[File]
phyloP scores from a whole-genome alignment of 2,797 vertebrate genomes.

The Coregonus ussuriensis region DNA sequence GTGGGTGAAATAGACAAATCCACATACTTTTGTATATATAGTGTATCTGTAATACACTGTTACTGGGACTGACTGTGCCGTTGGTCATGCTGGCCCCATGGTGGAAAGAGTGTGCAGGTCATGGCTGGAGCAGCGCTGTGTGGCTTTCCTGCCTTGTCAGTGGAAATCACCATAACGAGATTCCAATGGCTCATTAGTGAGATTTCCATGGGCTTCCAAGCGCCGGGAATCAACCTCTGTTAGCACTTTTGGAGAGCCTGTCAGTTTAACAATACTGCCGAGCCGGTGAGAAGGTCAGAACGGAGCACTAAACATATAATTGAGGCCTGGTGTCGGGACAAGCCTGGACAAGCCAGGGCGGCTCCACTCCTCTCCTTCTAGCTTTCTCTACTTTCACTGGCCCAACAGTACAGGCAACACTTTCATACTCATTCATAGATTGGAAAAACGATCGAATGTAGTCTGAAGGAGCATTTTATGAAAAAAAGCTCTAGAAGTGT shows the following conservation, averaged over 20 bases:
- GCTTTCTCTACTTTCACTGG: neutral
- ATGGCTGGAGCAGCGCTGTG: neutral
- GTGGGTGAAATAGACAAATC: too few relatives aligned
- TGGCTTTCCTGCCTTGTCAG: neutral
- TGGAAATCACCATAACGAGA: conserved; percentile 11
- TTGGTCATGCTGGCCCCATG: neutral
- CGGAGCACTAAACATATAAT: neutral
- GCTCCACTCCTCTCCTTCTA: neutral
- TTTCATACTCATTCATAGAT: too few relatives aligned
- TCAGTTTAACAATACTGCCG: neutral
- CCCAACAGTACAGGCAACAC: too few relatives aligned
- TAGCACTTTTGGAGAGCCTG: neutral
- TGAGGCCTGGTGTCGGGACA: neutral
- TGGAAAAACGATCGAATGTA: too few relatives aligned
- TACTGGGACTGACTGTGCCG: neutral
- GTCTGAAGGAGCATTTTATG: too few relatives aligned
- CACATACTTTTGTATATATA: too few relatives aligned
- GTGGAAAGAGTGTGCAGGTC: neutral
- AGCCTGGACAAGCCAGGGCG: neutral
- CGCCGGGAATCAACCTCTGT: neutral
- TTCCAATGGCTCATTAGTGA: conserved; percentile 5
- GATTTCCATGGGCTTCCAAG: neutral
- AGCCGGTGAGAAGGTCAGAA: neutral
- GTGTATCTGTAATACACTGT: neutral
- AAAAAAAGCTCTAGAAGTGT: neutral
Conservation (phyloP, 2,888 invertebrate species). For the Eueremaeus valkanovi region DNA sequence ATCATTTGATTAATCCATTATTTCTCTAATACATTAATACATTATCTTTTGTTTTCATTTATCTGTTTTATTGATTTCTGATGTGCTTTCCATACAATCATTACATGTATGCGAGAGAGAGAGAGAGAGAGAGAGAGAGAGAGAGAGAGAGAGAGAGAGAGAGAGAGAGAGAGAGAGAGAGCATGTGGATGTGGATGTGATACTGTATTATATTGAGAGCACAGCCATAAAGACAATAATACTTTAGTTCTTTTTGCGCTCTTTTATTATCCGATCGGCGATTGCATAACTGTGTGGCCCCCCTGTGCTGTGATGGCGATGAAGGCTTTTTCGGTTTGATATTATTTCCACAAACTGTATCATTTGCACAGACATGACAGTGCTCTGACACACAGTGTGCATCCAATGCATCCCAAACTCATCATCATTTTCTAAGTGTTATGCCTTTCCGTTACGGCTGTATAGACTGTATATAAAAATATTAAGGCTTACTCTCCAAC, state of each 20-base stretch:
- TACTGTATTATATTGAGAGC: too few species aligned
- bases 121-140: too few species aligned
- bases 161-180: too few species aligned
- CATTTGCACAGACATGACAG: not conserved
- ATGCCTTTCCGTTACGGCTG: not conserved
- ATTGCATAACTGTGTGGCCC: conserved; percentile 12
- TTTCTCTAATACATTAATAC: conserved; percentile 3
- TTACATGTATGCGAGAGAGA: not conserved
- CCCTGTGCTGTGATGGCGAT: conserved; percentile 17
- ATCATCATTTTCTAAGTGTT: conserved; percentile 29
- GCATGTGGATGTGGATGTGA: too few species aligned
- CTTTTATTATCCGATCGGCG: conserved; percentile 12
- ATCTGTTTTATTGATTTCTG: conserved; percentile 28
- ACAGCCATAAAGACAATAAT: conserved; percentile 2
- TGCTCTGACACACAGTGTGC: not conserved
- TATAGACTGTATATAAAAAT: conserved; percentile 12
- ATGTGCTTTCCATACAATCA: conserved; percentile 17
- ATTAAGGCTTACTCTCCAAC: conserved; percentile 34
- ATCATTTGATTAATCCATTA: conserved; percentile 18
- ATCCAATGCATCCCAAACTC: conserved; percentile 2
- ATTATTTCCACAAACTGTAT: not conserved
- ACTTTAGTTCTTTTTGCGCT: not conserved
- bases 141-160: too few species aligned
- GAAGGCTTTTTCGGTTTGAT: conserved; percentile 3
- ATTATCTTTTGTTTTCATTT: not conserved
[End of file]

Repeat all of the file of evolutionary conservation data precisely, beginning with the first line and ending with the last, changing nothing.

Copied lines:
phyloP scores from a whole-genome alignment of 2,797 vertebrate genomes.

The Coregonus ussuriensis region DNA sequence GTGGGTGAAATAGACAAATCCACATACTTTTGTATATATAGTGTATCTGTAATACACTGTTACTGGGACTGACTGTGCCGTTGGTCATGCTGGCCCCATGGTGGAAAGAGTGTGCAGGTCATGGCTGGAGCAGCGCTGTGTGGCTTTCCTGCCTTGTCAGTGGAAATCACCATAACGAGATTCCAATGGCTCATTAGTGAGATTTCCATGGGCTTCCAAGCGCCGGGAATCAACCTCTGTTAGCACTTTTGGAGAGCCTGTCAGTTTAACAATACTGCCGAGCCGGTGAGAAGGTCAGAACGGAGCACTAAACATATAATTGAGGCCTGGTGTCGGGACAAGCCTGGACAAGCCAGGGCGGCTCCACTCCTCTCCTTCTAGCTTTCTCTACTTTCACTGGCCCAACAGTACAGGCAACACTTTCATACTCATTCATAGATTGGAAAAACGATCGAATGTAGTCTGAAGGAGCATTTTATGAAAAAAAGCTCTAGAAGTGT shows the following conservation, averaged over 20 bases:
- GCTTTCTCTACTTTCACTGG: neutral
- ATGGCTGGAGCAGCGCTGTG: neutral
- GTGGGTGAAATAGACAAATC: too few relatives aligned
- TGGCTTTCCTGCCTTGTCAG: neutral
- TGGAAATCACCATAACGAGA: conserved; percentile 11
- TTGGTCATGCTGGCCCCATG: neutral
- CGGAGCACTAAACATATAAT: neutral
- GCTCCACTCCTCTCCTTCTA: neutral
- TTTCATACTCATTCATAGAT: too few relatives aligned
- TCAGTTTAACAATACTGCCG: neutral
- CCCAACAGTACAGGCAACAC: too few relatives aligned
- TAGCACTTTTGGAGAGCCTG: neutral
- TGAGGCCTGGTGTCGGGACA: neutral
- TGGAAAAACGATCGAATGTA: too few relatives aligned
- TACTGGGACTGACTGTGCCG: neutral
- GTCTGAAGGAGCATTTTATG: too few relatives aligned
- CACATACTTTTGTATATATA: too few relatives aligned
- GTGGAAAGAGTGTGCAGGTC: neutral
- AGCCTGGACAAGCCAGGGCG: neutral
- CGCCGGGAATCAACCTCTGT: neutral
- TTCCAATGGCTCATTAGTGA: conserved; percentile 5
- GATTTCCATGGGCTTCCAAG: neutral
- AGCCGGTGAGAAGGTCAGAA: neutral
- GTGTATCTGTAATACACTGT: neutral
- AAAAAAAGCTCTAGAAGTGT: neutral
Conservation (phyloP, 2,888 invertebrate species). For the Eueremaeus valkanovi region DNA sequence ATCATTTGATTAATCCATTATTTCTCTAATACATTAATACATTATCTTTTGTTTTCATTTATCTGTTTTATTGATTTCTGATGTGCTTTCCATACAATCATTACATGTATGCGAGAGAGAGAGAGAGAGAGAGAGAGAGAGAGAGAGAGAGAGAGAGAGAGAGAGAGAGAGAGAGAGAGAGCATGTGGATGTGGATGTGATACTGTATTATATTGAGAGCACAGCCATAAAGACAATAATACTTTAGTTCTTTTTGCGCTCTTTTATTATCCGATCGGCGATTGCATAACTGTGTGGCCCCCCTGTGCTGTGATGGCGATGAAGGCTTTTTCGGTTTGATATTATTTCCACAAACTGTATCATTTGCACAGACATGACAGTGCTCTGACACACAGTGTGCATCCAATGCATCCCAAACTCATCATCATTTTCTAAGTGTTATGCCTTTCCGTTACGGCTGTATAGACTGTATATAAAAATATTAAGGCTTACTCTCCAAC, state of each 20-base stretch:
- TACTGTATTATATTGAGAGC: too few species aligned
- bases 121-140: too few species aligned
- bases 161-180: too few species aligned
- CATTTGCACAGACATGACAG: not conserved
- ATGCCTTTCCGTTACGGCTG: not conserved
- ATTGCATAACTGTGTGGCCC: conserved; percentile 12
- TTTCTCTAATACATTAATAC: conserved; percentile 3
- TTACATGTATGCGAGAGAGA: not conserved
- CCCTGTGCTGTGATGGCGAT: conserved; percentile 17
- ATCATCATTTTCTAAGTGTT: conserved; percentile 29
- GCATGTGGATGTGGATGTGA: too few species aligned
- CTTTTATTATCCGATCGGCG: conserved; percentile 12
- ATCTGTTTTATTGATTTCTG: conserved; percentile 28
- ACAGCCATAAAGACAATAAT: conserved; percentile 2
- TGCTCTGACACACAGTGTGC: not conserved
- TATAGACTGTATATAAAAAT: conserved; percentile 12
- ATGTGCTTTCCATACAATCA: conserved; percentile 17
- ATTAAGGCTTACTCTCCAAC: conserved; percentile 34
- ATCATTTGATTAATCCATTA: conserved; percentile 18
- ATCCAATGCATCCCAAACTC: conserved; percentile 2
- ATTATTTCCACAAACTGTAT: not conserved
- ACTTTAGTTCTTTTTGCGCT: not conserved
- bases 141-160: too few species aligned
- GAAGGCTTTTTCGGTTTGAT: conserved; percentile 3
- ATTATCTTTTGTTTTCATTT: not conserved